In 1947, during one of his many stints as a visiting college professor, he combined his mathematical skills with his knowledge of construction and Nature’s coordinating system to produce his most famous invention—the geodesic dome. The creation of the geodesic dome also ushered in the third significant period of his life, which spanned from 1947 through 1976 as he continued his explorations while attaining celebrity status for his work with geodesic domes.

In the 1955 at the age of sixty, Fuller could have retired on his licensing fees from the geodesic dome, but he had no interest in gaining great wealth or slowing down. Instead, he expanded his effort to create success for all humankind. He personally designed and supervised the construction of most of the significant geodesic domes built during that period. He also expanded his unique “thinking out loud lecturing” around the world. In response to a constant flow of invitations, he was making at least 130 such appearances every year. In fact, he continued that hectic speaking schedule until his last presentation, an all-day session focused on integrity to a sold out auditorium in Huntington Beach, California, just one week prior to his death.

Bucky’s campaign on behalf of the success of all humans and life on Spaceship Earth was the focus of the last phase of his life from 1976 until his death on July 1, 1983. During that period, he was continually traveling, making presentations, writing and sharing as much of what he had learned as possible. It was a last ditch effort to make certain that his life was complete and that the had given everything possible in support of his mission to create “a world that works for everyone.”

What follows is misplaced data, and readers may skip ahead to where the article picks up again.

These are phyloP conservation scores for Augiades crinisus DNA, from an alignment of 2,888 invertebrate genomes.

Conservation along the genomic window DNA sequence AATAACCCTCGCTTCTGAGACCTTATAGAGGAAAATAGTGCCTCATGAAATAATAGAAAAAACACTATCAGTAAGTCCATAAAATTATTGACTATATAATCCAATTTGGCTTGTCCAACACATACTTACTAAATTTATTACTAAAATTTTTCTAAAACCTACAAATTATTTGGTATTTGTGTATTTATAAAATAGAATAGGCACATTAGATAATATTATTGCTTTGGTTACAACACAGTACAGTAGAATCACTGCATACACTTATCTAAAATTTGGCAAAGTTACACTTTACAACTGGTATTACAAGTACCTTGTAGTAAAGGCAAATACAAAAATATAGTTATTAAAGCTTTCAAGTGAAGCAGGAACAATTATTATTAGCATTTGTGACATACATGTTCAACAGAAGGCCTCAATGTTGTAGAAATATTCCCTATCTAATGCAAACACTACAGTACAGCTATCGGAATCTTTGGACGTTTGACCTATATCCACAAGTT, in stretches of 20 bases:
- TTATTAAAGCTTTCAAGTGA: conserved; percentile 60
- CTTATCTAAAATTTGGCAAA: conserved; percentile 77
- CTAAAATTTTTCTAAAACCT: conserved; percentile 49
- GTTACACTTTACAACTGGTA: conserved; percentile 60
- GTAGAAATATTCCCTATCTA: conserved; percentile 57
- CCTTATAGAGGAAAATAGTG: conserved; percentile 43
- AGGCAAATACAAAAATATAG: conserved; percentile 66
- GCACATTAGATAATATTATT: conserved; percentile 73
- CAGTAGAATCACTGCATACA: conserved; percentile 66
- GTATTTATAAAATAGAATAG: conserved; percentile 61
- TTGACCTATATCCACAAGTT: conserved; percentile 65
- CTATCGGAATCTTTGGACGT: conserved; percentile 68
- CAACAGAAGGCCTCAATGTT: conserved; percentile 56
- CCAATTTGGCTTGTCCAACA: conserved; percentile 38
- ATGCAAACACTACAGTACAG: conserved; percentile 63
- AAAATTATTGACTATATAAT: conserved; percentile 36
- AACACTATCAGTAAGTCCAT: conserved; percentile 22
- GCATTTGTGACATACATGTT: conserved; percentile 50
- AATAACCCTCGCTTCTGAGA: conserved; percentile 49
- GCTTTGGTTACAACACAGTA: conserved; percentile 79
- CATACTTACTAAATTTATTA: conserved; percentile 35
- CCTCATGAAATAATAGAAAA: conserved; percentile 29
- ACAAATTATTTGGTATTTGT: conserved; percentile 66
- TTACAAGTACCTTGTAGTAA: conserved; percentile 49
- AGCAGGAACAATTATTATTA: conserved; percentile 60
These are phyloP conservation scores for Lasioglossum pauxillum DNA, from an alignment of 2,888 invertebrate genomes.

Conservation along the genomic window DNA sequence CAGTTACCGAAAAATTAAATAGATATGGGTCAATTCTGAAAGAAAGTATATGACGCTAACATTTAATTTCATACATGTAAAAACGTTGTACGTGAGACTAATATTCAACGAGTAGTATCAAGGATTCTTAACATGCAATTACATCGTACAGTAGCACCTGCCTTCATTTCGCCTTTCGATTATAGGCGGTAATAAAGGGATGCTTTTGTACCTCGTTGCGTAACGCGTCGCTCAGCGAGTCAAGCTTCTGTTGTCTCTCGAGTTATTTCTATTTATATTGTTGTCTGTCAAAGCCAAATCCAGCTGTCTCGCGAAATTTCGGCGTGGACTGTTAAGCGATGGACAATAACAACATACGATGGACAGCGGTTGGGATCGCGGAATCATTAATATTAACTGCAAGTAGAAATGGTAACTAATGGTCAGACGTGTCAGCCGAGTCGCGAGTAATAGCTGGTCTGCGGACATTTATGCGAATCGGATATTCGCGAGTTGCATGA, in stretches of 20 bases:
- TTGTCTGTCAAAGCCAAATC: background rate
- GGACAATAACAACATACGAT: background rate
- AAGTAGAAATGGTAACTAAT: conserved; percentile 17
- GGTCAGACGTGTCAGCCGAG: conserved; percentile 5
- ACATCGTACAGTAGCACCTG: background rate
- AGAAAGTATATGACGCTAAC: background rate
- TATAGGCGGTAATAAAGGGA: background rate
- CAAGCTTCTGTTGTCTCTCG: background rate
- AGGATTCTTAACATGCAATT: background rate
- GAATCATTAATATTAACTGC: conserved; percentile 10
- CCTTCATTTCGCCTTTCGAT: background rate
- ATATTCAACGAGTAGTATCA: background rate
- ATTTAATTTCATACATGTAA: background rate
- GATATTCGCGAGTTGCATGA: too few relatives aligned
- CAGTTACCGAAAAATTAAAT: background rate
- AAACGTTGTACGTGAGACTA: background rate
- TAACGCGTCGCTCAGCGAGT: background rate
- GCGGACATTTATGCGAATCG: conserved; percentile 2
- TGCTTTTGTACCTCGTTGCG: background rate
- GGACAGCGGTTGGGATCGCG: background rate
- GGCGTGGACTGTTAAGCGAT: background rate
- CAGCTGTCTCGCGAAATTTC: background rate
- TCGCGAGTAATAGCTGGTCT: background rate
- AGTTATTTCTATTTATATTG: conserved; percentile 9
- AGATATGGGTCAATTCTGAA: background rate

Bucky wrote and published a detailed explanation of all that he had learned and found to be true regarding the human experience in his final major book, Critical Path. It outlines the course humankind must follow if we are to survive and thrive, and it explains that we have entered into a new era of sufficiency, you and me, cooperation and peace in which previous solutions and behaviors such as war, competition, politics, and corporate domination are obsolete.

This is the wisdom and the challenge that R. Buckminster Fuller left for us. His insights are as much a shining gem of hope and possibility as they were when he traveled around Spaceship Earth sharing his positive perspective that we can succeed as a species and be good stewards of our planet if we cooperate and shift our resources from weaponry to “livingry.”

Bucky remained true to his mission for 56 years. During that period, he saved and archived every possible aspect of his life, creating his Chronofile and making his life the most documented of any “ordinary, average” person in the history of humankind.

Although his personal experiment has yet to be fully examined, the success of Bucky’s life is indisputable. After discovering many of the natural underlying principles that govern all Universe, Bucky applied them to every aspect of his work where he:

- Was granted twenty-five U.S. patents.

- Wrote twenty-eight published books and thousands of articles.

- Received forty-seven honorary doctorates.

- Was presented with hundreds of major awards.

- Circled the globe fifty-seven times working on projects and lecturing.

- Presented an average of one hundred “thinking out loud” sessions per year (often labeled lectures, they would range from two to six or more hours in length), even when he was in his eighties.

Most important was his documentation and demonstration of the importance of the “little individual” in the grand scheme of human evolution. Living as a global citizen, Bucky was able to teach by example—showing us with his accomplishments and seeming failures that each of us possesses tremendous gifts that we can contribute to others and help create “a world that works for everyone.” He also proved that a person could have a satisfying, enjoyable life while making his or her unique contribution.

Dr. R. Buckminster Fuller died on July 1, 1983, at Good Samaritan Hospital in Los Angeles, where he was faithfully watching over his beloved wife, Anne, who was in a coma and not expected to regain consciousness. Sitting at her bedside, hand in hand with his wife of sixty-six years, he felt something and exclaimed, “She squeezed my hand!” Moments later, Bucky experienced massive heart failure and died. Anne never regained consciousness and died thirty-six hours later. They were buried together in Milton, Massachusetts under a tombstone that reads “Call Me Trimtab.”


Posted by Ragunath Padmanabhan on Dec 2, 2015